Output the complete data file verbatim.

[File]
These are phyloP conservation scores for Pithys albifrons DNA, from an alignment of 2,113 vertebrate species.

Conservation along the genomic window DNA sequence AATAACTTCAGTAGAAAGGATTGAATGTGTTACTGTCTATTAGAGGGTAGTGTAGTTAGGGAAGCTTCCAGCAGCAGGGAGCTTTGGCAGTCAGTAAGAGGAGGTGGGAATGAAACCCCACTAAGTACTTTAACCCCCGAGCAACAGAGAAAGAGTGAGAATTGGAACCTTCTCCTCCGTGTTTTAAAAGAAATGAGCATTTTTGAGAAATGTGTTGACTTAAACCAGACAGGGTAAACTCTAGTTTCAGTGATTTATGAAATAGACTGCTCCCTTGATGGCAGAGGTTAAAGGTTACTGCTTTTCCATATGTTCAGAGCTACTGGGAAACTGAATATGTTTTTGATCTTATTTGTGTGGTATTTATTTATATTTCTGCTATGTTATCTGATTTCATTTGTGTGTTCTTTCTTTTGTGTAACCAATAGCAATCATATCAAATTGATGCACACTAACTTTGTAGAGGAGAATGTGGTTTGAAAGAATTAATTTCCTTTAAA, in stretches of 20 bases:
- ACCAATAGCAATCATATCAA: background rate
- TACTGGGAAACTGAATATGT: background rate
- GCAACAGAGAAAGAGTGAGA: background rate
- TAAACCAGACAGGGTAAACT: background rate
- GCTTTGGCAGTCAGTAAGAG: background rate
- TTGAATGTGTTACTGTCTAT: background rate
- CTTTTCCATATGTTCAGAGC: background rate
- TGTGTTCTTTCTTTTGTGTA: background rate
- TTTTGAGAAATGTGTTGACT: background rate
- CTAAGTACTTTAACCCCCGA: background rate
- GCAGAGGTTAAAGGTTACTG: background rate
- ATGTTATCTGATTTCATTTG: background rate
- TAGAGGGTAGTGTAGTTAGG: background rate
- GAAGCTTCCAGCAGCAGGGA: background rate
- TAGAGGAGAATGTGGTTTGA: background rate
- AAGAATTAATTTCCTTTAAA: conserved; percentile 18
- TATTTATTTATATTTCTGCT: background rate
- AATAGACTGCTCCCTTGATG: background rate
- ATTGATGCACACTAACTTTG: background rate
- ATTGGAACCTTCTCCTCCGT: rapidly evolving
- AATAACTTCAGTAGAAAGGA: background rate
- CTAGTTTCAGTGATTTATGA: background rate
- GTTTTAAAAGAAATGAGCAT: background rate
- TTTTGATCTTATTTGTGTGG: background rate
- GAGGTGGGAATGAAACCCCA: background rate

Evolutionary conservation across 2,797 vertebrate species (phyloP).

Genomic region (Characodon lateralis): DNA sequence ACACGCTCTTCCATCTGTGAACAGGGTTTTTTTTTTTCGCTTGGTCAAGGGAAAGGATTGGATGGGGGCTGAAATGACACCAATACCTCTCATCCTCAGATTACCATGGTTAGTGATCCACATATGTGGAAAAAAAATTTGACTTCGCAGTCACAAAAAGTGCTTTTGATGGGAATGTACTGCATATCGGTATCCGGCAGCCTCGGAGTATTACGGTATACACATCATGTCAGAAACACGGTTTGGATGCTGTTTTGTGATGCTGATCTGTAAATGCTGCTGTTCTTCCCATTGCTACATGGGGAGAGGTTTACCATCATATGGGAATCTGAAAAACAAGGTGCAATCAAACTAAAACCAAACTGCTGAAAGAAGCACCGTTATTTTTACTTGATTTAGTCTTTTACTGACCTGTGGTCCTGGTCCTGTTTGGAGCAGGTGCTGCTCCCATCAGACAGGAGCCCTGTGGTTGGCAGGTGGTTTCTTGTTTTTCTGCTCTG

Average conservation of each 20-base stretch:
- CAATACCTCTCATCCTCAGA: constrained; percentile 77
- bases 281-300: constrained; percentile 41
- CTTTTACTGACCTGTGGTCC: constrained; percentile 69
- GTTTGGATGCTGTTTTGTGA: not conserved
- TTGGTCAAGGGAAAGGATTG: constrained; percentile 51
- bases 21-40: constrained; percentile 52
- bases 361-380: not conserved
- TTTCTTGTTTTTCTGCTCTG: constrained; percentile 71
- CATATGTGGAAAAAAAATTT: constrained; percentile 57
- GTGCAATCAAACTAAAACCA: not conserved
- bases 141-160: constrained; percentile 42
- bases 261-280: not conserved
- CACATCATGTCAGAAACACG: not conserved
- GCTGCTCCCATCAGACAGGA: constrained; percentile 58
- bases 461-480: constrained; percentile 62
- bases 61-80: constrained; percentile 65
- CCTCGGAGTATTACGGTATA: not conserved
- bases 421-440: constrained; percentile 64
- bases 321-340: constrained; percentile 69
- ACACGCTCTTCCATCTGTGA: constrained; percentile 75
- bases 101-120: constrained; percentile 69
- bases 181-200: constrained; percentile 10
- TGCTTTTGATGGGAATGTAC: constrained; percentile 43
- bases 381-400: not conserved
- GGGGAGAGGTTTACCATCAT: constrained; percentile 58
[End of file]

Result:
These are phyloP conservation scores for Pithys albifrons DNA, from an alignment of 2,113 vertebrate species.

Conservation along the genomic window DNA sequence AATAACTTCAGTAGAAAGGATTGAATGTGTTACTGTCTATTAGAGGGTAGTGTAGTTAGGGAAGCTTCCAGCAGCAGGGAGCTTTGGCAGTCAGTAAGAGGAGGTGGGAATGAAACCCCACTAAGTACTTTAACCCCCGAGCAACAGAGAAAGAGTGAGAATTGGAACCTTCTCCTCCGTGTTTTAAAAGAAATGAGCATTTTTGAGAAATGTGTTGACTTAAACCAGACAGGGTAAACTCTAGTTTCAGTGATTTATGAAATAGACTGCTCCCTTGATGGCAGAGGTTAAAGGTTACTGCTTTTCCATATGTTCAGAGCTACTGGGAAACTGAATATGTTTTTGATCTTATTTGTGTGGTATTTATTTATATTTCTGCTATGTTATCTGATTTCATTTGTGTGTTCTTTCTTTTGTGTAACCAATAGCAATCATATCAAATTGATGCACACTAACTTTGTAGAGGAGAATGTGGTTTGAAAGAATTAATTTCCTTTAAA, in stretches of 20 bases:
- ACCAATAGCAATCATATCAA: background rate
- TACTGGGAAACTGAATATGT: background rate
- GCAACAGAGAAAGAGTGAGA: background rate
- TAAACCAGACAGGGTAAACT: background rate
- GCTTTGGCAGTCAGTAAGAG: background rate
- TTGAATGTGTTACTGTCTAT: background rate
- CTTTTCCATATGTTCAGAGC: background rate
- TGTGTTCTTTCTTTTGTGTA: background rate
- TTTTGAGAAATGTGTTGACT: background rate
- CTAAGTACTTTAACCCCCGA: background rate
- GCAGAGGTTAAAGGTTACTG: background rate
- ATGTTATCTGATTTCATTTG: background rate
- TAGAGGGTAGTGTAGTTAGG: background rate
- GAAGCTTCCAGCAGCAGGGA: background rate
- TAGAGGAGAATGTGGTTTGA: background rate
- AAGAATTAATTTCCTTTAAA: conserved; percentile 18
- TATTTATTTATATTTCTGCT: background rate
- AATAGACTGCTCCCTTGATG: background rate
- ATTGATGCACACTAACTTTG: background rate
- ATTGGAACCTTCTCCTCCGT: rapidly evolving
- AATAACTTCAGTAGAAAGGA: background rate
- CTAGTTTCAGTGATTTATGA: background rate
- GTTTTAAAAGAAATGAGCAT: background rate
- TTTTGATCTTATTTGTGTGG: background rate
- GAGGTGGGAATGAAACCCCA: background rate

Evolutionary conservation across 2,797 vertebrate species (phyloP).

Genomic region (Characodon lateralis): DNA sequence ACACGCTCTTCCATCTGTGAACAGGGTTTTTTTTTTTCGCTTGGTCAAGGGAAAGGATTGGATGGGGGCTGAAATGACACCAATACCTCTCATCCTCAGATTACCATGGTTAGTGATCCACATATGTGGAAAAAAAATTTGACTTCGCAGTCACAAAAAGTGCTTTTGATGGGAATGTACTGCATATCGGTATCCGGCAGCCTCGGAGTATTACGGTATACACATCATGTCAGAAACACGGTTTGGATGCTGTTTTGTGATGCTGATCTGTAAATGCTGCTGTTCTTCCCATTGCTACATGGGGAGAGGTTTACCATCATATGGGAATCTGAAAAACAAGGTGCAATCAAACTAAAACCAAACTGCTGAAAGAAGCACCGTTATTTTTACTTGATTTAGTCTTTTACTGACCTGTGGTCCTGGTCCTGTTTGGAGCAGGTGCTGCTCCCATCAGACAGGAGCCCTGTGGTTGGCAGGTGGTTTCTTGTTTTTCTGCTCTG

Average conservation of each 20-base stretch:
- CAATACCTCTCATCCTCAGA: constrained; percentile 77
- bases 281-300: constrained; percentile 41
- CTTTTACTGACCTGTGGTCC: constrained; percentile 69
- GTTTGGATGCTGTTTTGTGA: not conserved
- TTGGTCAAGGGAAAGGATTG: constrained; percentile 51
- bases 21-40: constrained; percentile 52
- bases 361-380: not conserved
- TTTCTTGTTTTTCTGCTCTG: constrained; percentile 71
- CATATGTGGAAAAAAAATTT: constrained; percentile 57
- GTGCAATCAAACTAAAACCA: not conserved
- bases 141-160: constrained; percentile 42
- bases 261-280: not conserved
- CACATCATGTCAGAAACACG: not conserved
- GCTGCTCCCATCAGACAGGA: constrained; percentile 58
- bases 461-480: constrained; percentile 62
- bases 61-80: constrained; percentile 65
- CCTCGGAGTATTACGGTATA: not conserved
- bases 421-440: constrained; percentile 64
- bases 321-340: constrained; percentile 69
- ACACGCTCTTCCATCTGTGA: constrained; percentile 75
- bases 101-120: constrained; percentile 69
- bases 181-200: constrained; percentile 10
- TGCTTTTGATGGGAATGTAC: constrained; percentile 43
- bases 381-400: not conserved
- GGGGAGAGGTTTACCATCAT: constrained; percentile 58